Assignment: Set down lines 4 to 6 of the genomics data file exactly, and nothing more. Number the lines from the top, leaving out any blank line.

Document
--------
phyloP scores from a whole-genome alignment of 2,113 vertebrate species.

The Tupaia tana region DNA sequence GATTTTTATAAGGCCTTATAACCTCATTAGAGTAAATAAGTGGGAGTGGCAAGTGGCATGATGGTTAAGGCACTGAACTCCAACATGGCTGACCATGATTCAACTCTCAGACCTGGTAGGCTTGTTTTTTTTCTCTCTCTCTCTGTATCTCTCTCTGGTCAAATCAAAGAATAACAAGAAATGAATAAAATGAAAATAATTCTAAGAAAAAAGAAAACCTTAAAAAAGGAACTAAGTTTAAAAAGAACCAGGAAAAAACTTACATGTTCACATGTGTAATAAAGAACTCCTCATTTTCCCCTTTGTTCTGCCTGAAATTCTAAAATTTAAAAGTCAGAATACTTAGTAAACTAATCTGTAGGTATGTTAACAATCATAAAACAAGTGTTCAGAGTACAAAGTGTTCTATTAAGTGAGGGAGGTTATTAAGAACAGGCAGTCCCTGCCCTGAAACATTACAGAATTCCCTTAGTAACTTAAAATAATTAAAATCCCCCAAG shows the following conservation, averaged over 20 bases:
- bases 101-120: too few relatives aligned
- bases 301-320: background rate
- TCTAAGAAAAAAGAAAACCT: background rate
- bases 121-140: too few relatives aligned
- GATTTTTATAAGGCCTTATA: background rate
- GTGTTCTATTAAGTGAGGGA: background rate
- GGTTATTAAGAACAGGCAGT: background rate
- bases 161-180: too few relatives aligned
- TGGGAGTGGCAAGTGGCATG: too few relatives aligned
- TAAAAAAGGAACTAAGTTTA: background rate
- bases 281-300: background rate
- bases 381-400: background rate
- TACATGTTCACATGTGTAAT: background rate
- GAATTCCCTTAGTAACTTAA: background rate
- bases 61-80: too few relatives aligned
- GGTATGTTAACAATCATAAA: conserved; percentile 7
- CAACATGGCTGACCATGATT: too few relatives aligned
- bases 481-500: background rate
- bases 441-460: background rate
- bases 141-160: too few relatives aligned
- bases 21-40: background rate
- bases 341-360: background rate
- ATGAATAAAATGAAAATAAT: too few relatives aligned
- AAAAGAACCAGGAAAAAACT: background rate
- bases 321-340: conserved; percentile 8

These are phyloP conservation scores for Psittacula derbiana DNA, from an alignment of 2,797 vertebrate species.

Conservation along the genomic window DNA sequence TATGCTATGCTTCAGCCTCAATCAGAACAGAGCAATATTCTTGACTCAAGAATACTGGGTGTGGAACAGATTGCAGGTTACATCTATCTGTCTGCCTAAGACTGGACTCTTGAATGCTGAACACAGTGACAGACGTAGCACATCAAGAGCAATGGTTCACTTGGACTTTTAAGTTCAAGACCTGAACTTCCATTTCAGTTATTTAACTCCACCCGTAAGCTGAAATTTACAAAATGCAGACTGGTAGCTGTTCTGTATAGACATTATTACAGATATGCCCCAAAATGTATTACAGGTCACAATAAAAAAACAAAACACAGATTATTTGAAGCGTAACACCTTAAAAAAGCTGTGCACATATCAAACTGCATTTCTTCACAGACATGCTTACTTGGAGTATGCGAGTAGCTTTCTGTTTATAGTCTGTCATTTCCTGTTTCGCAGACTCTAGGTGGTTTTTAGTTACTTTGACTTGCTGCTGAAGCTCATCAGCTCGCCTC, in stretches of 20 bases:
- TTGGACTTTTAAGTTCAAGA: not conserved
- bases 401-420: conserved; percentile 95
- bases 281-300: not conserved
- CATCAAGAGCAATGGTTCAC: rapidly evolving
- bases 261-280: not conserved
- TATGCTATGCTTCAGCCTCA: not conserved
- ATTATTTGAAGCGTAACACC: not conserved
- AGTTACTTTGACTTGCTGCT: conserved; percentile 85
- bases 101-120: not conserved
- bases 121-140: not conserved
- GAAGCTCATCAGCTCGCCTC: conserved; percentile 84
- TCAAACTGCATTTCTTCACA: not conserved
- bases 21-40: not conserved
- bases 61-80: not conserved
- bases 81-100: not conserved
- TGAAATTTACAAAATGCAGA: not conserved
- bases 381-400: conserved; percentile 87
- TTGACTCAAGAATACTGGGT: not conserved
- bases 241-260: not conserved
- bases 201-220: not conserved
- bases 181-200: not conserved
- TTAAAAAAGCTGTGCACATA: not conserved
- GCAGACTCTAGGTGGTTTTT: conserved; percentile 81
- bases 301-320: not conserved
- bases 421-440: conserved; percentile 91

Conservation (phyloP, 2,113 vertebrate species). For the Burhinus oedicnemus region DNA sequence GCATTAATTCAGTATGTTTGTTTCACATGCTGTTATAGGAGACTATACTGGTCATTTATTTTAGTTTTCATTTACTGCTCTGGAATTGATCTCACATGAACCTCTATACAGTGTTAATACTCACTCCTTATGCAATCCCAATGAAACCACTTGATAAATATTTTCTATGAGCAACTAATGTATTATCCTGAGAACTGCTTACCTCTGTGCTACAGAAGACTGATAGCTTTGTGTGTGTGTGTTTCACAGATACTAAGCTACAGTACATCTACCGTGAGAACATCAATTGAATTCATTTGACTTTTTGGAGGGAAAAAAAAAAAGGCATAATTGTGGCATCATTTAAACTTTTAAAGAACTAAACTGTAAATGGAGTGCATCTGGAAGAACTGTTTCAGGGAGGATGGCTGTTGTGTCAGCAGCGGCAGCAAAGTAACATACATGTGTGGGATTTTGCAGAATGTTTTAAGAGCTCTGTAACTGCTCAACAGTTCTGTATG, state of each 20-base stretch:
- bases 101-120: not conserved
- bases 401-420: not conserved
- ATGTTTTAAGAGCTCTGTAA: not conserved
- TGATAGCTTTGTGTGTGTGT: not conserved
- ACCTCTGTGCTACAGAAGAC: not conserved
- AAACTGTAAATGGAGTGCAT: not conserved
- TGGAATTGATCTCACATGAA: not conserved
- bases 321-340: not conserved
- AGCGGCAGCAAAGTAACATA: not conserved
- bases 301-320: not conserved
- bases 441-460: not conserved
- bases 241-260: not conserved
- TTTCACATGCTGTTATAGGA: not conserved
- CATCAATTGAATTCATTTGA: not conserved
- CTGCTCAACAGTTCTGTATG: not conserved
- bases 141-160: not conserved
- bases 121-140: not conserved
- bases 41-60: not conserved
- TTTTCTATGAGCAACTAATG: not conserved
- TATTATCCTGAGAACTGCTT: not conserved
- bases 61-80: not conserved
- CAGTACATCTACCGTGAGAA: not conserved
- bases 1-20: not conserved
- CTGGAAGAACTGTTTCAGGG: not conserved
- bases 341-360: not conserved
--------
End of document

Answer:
- bases 301-320: background rate
- TCTAAGAAAAAAGAAAACCT: background rate
- bases 121-140: too few relatives aligned